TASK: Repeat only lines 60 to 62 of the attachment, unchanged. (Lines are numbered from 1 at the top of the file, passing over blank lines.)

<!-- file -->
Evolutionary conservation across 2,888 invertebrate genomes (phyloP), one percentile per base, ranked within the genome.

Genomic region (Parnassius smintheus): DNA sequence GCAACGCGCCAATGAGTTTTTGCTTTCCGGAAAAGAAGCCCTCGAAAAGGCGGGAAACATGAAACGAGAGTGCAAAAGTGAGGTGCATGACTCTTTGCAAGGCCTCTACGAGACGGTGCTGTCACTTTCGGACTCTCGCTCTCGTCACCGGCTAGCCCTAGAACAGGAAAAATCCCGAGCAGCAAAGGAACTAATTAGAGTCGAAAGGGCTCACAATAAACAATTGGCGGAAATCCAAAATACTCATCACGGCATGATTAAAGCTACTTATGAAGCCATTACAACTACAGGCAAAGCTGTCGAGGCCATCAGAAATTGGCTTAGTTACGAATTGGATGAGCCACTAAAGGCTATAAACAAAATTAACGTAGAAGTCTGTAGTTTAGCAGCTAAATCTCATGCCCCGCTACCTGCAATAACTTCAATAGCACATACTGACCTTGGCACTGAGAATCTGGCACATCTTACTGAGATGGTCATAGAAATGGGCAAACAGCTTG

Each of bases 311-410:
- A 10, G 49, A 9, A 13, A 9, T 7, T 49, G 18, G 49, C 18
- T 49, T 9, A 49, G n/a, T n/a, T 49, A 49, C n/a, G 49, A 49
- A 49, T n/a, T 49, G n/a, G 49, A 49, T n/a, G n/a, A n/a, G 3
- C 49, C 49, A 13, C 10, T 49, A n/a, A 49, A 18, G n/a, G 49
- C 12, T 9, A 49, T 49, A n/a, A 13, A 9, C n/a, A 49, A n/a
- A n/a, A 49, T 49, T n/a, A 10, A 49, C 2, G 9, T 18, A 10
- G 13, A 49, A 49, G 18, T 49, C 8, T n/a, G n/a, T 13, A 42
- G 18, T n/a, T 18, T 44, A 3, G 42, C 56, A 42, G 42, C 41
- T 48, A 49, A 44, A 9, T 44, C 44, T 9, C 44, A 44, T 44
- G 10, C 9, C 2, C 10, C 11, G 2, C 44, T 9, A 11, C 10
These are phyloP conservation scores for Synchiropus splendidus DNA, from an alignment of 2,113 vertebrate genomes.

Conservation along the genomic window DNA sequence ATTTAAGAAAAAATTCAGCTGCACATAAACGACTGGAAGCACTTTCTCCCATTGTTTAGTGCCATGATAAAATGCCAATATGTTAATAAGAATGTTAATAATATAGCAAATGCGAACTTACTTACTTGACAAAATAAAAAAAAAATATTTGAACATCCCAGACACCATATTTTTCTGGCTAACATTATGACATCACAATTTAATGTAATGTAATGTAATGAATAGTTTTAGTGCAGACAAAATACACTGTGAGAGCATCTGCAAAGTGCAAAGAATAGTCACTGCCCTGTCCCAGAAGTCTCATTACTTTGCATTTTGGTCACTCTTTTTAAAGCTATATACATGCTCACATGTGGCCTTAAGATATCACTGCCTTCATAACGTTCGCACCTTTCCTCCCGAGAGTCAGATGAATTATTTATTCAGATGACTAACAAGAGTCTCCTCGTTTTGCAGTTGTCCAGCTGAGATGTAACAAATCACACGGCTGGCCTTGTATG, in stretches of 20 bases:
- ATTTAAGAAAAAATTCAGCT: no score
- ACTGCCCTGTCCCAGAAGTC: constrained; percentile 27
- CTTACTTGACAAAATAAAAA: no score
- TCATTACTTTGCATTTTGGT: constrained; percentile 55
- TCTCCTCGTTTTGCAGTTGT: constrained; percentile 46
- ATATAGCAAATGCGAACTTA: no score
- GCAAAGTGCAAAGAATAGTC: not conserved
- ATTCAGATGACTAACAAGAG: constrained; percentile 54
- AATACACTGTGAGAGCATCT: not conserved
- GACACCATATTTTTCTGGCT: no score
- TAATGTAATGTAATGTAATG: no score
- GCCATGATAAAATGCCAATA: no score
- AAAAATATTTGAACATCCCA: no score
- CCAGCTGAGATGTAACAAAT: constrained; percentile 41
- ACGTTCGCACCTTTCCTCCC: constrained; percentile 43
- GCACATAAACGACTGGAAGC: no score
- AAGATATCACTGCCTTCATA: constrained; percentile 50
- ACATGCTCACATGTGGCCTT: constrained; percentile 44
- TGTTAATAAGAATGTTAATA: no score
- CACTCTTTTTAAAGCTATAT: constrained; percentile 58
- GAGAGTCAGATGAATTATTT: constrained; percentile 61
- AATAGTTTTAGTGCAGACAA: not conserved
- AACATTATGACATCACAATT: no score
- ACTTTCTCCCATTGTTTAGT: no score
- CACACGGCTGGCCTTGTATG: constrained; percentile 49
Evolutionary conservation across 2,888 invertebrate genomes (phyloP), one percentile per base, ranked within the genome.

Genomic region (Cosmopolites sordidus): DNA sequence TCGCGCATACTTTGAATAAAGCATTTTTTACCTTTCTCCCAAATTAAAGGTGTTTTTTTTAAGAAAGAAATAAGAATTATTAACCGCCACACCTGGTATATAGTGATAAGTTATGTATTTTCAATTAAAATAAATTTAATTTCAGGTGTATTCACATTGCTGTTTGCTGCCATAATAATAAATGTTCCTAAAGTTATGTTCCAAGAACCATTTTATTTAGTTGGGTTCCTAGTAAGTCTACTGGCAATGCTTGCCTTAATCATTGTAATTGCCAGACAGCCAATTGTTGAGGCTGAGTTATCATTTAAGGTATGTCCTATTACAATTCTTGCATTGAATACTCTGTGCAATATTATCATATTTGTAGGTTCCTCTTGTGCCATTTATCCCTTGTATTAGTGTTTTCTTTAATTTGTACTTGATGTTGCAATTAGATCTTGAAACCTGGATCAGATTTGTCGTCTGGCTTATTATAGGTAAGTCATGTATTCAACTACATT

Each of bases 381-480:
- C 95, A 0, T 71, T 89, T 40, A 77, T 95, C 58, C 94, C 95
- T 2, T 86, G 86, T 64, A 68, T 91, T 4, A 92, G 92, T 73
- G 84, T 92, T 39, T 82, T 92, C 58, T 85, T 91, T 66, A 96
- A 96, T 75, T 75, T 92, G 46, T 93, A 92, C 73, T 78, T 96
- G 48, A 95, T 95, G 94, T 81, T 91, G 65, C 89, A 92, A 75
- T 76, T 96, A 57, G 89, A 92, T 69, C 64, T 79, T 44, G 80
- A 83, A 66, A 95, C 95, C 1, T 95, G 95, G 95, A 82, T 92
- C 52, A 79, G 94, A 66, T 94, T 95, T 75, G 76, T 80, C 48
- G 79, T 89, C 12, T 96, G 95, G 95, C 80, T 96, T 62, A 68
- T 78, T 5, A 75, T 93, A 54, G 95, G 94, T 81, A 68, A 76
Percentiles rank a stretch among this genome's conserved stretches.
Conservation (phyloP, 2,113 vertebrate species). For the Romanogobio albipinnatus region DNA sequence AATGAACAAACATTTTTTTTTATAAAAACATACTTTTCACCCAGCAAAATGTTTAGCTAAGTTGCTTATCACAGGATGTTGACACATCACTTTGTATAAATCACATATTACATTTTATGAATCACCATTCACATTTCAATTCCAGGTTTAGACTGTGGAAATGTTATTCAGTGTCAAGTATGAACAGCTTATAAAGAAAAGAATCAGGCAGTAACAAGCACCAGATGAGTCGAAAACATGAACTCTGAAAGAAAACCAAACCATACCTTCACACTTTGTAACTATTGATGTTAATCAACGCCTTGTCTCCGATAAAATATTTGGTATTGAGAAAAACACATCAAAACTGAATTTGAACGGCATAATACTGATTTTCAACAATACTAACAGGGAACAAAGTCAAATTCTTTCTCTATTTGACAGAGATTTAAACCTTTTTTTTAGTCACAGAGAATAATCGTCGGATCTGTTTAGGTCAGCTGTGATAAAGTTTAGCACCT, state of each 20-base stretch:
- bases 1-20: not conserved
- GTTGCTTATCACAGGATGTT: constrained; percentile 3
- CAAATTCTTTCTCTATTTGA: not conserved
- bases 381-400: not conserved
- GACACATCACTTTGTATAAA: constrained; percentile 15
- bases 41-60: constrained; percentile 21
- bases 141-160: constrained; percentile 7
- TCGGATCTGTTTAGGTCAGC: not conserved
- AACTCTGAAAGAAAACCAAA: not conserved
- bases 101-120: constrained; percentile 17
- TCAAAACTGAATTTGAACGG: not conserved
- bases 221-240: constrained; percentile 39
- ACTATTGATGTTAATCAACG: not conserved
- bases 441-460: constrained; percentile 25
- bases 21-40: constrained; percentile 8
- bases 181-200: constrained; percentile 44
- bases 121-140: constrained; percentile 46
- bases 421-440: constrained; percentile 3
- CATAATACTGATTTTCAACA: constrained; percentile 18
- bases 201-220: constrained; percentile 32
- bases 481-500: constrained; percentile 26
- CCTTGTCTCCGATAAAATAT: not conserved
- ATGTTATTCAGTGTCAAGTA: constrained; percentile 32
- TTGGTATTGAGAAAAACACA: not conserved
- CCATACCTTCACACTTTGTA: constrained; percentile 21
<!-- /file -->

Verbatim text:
- GACACATCACTTTGTATAAA: constrained; percentile 15
- bases 41-60: constrained; percentile 21
- bases 141-160: constrained; percentile 7